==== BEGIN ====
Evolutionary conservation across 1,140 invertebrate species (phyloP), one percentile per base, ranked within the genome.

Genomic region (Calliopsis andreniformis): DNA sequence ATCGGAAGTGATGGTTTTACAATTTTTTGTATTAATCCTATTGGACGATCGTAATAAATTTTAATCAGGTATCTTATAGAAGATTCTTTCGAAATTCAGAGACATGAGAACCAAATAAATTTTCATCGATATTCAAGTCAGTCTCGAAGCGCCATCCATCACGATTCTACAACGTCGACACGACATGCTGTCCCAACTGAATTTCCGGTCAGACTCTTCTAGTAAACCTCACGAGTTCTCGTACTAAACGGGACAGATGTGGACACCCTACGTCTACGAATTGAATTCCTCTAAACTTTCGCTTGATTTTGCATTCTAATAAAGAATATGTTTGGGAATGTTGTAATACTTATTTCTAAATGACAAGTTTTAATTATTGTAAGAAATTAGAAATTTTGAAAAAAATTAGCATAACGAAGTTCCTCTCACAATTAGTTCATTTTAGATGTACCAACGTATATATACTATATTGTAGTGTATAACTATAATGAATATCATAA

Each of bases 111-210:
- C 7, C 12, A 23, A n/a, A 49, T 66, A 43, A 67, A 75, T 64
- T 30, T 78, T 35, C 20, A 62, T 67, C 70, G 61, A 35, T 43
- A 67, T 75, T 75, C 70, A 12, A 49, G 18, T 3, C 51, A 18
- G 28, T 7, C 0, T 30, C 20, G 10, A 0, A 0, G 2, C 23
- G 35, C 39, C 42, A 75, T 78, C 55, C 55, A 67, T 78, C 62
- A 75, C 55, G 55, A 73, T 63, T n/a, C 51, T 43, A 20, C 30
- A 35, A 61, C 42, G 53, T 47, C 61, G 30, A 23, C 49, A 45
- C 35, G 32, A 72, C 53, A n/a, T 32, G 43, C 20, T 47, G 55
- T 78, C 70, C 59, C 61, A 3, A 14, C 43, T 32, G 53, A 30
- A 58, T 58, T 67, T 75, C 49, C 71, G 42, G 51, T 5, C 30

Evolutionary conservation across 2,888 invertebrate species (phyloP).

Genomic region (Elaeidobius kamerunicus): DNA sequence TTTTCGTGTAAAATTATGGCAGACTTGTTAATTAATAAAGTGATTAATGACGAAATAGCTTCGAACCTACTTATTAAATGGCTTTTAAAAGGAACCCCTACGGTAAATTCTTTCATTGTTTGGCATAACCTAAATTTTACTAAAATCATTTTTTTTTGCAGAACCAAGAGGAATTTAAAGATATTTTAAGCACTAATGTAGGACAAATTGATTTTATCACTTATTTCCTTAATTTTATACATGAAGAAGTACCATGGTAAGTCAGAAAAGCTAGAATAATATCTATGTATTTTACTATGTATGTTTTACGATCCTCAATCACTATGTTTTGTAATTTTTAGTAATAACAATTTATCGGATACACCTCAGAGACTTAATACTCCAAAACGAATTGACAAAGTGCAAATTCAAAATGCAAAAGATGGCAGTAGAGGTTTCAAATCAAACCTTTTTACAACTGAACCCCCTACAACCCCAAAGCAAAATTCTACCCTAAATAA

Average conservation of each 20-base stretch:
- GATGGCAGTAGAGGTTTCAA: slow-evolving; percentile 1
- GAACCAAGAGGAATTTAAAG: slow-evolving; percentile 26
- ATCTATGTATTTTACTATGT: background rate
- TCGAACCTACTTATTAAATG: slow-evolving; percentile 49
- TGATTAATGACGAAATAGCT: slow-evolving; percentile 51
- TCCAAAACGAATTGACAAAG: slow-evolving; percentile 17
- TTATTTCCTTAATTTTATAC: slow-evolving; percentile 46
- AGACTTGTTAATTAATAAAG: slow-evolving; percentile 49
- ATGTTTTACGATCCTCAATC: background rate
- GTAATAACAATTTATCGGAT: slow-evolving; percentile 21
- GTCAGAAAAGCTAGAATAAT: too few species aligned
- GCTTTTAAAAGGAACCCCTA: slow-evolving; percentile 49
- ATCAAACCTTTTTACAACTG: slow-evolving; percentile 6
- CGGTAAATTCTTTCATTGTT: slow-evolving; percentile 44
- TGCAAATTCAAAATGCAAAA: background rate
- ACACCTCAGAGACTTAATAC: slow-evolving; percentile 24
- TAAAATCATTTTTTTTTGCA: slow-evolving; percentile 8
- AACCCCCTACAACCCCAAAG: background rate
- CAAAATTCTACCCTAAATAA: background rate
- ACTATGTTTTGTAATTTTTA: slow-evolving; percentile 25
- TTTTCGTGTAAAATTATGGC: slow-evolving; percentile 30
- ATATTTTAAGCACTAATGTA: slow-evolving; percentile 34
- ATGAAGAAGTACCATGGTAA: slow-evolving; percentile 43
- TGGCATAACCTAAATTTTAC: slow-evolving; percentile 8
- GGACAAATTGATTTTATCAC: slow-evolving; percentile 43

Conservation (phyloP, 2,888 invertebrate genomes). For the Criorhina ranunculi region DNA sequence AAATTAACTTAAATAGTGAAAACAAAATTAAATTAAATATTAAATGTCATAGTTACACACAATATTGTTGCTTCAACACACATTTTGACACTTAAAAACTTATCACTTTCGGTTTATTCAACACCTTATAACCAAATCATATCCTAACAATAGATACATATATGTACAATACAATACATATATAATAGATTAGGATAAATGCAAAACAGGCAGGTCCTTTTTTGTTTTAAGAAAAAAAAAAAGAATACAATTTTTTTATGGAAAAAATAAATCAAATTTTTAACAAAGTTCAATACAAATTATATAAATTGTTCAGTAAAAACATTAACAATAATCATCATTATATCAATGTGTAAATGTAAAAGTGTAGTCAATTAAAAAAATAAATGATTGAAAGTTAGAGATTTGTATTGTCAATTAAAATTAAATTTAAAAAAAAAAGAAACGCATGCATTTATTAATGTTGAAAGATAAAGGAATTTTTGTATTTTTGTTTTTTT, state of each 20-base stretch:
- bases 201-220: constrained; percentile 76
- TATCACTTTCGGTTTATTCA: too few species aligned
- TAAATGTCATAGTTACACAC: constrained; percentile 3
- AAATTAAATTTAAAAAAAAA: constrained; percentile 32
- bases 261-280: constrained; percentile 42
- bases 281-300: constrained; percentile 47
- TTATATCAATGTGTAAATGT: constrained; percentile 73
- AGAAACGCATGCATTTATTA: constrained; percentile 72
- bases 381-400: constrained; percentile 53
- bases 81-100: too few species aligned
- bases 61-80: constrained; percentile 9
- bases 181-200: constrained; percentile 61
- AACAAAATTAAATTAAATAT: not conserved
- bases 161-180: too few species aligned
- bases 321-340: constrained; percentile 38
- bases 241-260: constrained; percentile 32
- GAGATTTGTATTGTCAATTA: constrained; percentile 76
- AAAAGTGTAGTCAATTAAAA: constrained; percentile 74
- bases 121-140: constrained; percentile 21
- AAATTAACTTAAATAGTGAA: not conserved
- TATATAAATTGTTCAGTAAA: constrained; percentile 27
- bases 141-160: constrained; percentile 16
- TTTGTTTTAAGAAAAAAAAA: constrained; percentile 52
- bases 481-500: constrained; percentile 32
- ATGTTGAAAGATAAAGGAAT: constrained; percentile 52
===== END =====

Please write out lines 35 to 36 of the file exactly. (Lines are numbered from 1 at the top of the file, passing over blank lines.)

- CAAAATTCTACCCTAAATAA: background rate
- ACTATGTTTTGTAATTTTTA: slow-evolving; percentile 25